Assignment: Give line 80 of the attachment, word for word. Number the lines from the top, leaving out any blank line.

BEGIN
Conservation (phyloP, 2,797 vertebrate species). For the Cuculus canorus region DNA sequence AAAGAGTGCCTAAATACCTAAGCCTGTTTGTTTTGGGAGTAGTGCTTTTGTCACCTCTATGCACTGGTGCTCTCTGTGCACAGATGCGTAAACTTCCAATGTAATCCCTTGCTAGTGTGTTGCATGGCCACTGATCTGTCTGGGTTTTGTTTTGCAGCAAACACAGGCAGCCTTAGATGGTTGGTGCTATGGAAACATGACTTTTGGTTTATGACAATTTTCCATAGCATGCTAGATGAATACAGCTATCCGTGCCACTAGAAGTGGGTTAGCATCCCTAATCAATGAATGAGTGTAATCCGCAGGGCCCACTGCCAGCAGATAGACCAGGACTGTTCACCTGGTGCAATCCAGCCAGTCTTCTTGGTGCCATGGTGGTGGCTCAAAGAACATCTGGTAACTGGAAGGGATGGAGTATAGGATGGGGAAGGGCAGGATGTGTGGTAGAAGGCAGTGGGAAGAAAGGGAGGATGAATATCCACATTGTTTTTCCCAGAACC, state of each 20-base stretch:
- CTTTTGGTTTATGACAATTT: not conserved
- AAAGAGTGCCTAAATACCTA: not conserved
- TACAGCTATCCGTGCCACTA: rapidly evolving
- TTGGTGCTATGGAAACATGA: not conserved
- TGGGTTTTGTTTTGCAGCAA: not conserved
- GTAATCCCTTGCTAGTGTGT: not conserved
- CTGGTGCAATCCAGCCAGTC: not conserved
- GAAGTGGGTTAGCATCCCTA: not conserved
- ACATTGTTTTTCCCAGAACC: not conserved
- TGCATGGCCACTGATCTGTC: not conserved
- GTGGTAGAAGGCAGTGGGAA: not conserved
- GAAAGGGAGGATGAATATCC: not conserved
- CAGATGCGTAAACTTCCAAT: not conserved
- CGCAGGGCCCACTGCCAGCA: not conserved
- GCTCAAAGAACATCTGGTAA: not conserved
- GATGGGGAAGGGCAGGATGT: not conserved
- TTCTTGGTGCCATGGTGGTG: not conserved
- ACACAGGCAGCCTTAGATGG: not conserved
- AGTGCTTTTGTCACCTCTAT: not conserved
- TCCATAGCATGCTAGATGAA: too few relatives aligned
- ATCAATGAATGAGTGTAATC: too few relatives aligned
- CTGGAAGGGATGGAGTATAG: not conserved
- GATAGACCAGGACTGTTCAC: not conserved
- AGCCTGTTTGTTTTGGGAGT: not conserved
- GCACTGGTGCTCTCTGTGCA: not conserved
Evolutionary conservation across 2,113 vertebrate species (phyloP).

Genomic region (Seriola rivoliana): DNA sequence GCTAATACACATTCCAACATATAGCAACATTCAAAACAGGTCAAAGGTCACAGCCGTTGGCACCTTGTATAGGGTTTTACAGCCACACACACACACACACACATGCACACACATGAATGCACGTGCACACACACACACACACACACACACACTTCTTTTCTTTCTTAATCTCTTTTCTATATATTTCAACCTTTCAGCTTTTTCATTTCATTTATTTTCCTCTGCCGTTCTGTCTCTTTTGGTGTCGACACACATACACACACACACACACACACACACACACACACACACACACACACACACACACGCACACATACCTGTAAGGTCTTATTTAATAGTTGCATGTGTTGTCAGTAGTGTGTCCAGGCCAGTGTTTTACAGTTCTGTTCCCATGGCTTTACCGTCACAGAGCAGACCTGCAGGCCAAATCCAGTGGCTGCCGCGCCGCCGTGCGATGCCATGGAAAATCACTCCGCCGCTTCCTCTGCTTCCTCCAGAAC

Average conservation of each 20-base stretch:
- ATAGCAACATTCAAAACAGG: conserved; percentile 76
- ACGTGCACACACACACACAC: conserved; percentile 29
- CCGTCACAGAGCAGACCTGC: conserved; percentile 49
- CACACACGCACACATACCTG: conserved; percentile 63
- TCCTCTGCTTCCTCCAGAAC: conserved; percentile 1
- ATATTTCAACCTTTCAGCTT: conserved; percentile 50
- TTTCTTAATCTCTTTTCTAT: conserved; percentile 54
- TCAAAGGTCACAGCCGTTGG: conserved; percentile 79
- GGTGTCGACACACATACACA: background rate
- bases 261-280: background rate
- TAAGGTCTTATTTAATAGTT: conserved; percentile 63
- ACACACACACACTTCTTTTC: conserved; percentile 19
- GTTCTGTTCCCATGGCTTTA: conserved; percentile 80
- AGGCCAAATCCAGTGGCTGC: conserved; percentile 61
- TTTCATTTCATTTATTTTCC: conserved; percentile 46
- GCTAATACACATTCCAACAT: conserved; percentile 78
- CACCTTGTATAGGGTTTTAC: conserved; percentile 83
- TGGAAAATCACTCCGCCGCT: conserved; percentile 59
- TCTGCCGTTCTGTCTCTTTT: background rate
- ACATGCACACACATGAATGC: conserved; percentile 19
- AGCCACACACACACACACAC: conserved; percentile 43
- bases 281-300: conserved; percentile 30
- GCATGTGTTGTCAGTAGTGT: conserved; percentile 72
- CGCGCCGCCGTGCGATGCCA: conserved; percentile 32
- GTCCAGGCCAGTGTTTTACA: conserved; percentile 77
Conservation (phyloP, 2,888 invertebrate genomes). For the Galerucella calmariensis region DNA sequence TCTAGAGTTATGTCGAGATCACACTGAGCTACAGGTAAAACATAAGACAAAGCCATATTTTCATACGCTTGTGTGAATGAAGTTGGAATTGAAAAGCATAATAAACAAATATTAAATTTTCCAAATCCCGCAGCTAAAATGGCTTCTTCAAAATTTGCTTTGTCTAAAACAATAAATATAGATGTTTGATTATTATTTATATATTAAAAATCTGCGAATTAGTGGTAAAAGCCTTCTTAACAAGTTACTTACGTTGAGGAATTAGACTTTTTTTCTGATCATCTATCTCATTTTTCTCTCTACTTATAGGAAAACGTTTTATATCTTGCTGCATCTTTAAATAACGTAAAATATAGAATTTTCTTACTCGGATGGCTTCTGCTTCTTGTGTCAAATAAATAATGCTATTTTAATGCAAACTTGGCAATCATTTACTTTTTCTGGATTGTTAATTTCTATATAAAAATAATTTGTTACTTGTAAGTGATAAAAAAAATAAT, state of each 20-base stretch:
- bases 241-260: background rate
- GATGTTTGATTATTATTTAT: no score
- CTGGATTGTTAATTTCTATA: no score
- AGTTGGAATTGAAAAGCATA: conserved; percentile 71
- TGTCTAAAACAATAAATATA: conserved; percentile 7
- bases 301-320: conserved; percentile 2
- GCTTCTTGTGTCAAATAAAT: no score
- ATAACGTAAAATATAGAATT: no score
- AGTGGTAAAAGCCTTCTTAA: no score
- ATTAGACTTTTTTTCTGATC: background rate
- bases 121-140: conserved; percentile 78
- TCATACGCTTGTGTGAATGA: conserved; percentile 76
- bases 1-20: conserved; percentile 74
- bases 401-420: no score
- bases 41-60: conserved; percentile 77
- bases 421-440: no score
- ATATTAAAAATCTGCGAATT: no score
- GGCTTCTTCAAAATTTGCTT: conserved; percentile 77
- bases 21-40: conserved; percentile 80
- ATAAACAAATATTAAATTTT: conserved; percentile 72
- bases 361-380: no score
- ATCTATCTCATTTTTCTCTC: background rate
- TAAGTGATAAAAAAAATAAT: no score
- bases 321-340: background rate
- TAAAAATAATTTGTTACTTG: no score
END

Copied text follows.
- TAAAAATAATTTGTTACTTG: no score